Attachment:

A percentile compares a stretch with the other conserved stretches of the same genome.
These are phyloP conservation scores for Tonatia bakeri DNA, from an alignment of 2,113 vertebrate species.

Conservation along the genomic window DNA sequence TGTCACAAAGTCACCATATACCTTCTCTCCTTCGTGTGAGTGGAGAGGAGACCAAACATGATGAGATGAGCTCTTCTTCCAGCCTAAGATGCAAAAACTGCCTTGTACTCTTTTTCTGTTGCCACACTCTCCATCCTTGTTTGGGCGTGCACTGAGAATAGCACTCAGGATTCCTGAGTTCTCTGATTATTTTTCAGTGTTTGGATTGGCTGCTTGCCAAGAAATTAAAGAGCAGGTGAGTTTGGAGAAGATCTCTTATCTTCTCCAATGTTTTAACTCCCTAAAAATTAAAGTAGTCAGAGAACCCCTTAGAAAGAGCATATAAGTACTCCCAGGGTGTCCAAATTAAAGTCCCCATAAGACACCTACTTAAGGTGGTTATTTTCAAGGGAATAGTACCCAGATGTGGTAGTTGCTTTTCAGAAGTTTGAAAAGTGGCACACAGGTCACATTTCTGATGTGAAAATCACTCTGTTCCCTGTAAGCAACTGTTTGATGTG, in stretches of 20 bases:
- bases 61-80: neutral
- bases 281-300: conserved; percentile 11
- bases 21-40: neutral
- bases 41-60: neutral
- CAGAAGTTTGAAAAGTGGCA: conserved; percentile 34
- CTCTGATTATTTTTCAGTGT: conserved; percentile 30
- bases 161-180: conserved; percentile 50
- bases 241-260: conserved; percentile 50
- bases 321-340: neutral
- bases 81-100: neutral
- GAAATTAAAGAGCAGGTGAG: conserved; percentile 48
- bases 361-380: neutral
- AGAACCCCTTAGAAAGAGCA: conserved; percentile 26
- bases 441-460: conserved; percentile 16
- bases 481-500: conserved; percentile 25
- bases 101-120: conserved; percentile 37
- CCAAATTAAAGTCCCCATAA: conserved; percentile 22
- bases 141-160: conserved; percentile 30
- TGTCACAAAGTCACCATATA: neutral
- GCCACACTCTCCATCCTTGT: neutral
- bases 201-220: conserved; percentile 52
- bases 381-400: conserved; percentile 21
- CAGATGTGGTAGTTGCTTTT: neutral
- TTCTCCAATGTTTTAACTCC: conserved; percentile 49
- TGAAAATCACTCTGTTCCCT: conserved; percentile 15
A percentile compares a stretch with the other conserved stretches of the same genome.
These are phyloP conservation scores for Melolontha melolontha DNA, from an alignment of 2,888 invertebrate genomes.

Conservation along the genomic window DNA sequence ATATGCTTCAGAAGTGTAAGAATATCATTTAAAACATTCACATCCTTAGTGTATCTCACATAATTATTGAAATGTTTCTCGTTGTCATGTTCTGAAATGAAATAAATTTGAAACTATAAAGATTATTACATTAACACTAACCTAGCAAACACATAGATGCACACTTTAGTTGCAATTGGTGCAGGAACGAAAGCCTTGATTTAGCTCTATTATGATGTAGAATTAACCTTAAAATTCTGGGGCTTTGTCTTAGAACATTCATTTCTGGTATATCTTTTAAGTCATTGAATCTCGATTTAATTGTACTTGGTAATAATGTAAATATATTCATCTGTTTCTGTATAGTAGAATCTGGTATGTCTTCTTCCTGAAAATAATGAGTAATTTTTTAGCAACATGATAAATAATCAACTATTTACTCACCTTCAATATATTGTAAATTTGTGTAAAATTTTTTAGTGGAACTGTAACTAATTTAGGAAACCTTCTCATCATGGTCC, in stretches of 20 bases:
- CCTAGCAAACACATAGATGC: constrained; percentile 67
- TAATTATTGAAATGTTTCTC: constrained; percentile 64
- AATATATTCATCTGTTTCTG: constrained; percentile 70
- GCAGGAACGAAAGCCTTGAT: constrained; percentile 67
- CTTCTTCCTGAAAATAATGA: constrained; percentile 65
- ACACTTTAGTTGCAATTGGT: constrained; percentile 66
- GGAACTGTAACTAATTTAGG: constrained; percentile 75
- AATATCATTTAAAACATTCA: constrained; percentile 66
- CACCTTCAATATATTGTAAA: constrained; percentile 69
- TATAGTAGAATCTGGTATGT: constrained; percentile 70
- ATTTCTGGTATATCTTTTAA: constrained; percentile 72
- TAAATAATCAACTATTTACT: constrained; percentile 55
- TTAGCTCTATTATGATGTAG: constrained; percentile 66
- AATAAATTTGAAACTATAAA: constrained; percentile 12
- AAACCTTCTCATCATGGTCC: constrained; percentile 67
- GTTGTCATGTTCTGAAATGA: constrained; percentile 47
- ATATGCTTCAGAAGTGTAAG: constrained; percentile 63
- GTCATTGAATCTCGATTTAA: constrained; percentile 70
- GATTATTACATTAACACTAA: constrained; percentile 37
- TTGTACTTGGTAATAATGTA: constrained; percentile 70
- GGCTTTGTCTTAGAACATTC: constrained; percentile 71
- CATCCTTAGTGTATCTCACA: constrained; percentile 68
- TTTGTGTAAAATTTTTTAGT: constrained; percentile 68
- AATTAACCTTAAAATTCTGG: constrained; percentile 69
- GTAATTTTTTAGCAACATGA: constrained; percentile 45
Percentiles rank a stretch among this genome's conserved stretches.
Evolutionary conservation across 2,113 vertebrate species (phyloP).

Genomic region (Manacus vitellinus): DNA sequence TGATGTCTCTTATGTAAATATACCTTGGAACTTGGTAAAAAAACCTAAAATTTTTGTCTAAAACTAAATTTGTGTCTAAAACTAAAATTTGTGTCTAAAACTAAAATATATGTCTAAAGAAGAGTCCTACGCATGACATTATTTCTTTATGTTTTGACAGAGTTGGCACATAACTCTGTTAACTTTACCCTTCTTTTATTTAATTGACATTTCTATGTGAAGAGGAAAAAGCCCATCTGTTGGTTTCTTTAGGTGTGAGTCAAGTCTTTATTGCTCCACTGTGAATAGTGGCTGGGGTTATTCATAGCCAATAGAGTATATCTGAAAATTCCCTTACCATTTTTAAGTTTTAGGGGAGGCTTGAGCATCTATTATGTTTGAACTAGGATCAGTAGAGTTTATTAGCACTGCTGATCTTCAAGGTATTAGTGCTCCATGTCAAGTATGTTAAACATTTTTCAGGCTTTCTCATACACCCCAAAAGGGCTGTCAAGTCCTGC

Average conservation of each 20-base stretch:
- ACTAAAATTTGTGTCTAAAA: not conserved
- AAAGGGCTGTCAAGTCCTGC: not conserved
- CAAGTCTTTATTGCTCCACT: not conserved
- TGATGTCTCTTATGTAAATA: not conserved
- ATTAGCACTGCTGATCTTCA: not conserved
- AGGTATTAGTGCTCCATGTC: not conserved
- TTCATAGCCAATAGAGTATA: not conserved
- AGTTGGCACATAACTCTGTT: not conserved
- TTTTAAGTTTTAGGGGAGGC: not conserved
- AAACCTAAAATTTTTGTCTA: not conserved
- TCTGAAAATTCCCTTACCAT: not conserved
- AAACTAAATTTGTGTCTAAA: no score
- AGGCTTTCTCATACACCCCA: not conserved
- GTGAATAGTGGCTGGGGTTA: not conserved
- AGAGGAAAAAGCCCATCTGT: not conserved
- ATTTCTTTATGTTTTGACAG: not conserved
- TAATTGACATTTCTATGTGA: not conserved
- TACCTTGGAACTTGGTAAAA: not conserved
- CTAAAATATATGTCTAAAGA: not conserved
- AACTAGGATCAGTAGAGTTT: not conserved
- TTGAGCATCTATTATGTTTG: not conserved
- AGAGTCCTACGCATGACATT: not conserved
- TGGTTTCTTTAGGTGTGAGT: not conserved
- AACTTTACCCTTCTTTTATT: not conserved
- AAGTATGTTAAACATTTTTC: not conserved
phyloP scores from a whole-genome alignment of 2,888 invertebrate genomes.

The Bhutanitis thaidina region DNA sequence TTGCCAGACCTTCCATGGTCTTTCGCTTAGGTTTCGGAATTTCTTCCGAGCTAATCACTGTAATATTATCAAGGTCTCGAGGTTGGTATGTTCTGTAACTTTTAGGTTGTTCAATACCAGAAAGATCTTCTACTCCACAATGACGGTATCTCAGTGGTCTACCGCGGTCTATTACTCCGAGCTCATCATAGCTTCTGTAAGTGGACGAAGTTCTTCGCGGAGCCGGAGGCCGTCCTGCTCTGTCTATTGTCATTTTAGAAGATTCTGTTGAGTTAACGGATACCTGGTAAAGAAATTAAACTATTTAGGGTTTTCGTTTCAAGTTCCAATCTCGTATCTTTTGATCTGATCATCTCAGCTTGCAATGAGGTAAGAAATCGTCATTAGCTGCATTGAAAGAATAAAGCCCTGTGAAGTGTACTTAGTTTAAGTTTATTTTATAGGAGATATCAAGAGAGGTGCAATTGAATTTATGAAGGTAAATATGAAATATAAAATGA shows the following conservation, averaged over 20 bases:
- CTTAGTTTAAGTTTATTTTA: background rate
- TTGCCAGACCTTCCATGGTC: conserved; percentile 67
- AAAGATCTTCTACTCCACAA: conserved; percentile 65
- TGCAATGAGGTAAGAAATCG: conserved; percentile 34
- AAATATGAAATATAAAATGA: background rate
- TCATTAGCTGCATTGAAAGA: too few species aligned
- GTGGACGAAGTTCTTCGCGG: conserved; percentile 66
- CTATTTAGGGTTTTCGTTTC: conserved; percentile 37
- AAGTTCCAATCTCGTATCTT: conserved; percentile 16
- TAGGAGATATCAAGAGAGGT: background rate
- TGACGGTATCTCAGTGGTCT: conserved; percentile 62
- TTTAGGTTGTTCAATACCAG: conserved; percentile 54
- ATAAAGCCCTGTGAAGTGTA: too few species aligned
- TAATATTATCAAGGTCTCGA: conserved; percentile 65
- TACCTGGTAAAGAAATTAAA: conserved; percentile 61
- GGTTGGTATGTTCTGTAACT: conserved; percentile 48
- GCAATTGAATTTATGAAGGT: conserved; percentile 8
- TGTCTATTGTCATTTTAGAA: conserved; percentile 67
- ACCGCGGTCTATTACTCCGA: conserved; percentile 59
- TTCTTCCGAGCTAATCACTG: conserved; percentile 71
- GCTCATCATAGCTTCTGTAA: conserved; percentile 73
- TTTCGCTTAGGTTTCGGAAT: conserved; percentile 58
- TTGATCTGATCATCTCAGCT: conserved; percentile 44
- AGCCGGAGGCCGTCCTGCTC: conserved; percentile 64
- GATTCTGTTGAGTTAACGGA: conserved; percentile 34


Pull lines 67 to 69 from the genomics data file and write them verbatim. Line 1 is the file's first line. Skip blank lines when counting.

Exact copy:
- TTCATAGCCAATAGAGTATA: not conserved
- AGTTGGCACATAACTCTGTT: not conserved
- TTTTAAGTTTTAGGGGAGGC: not conserved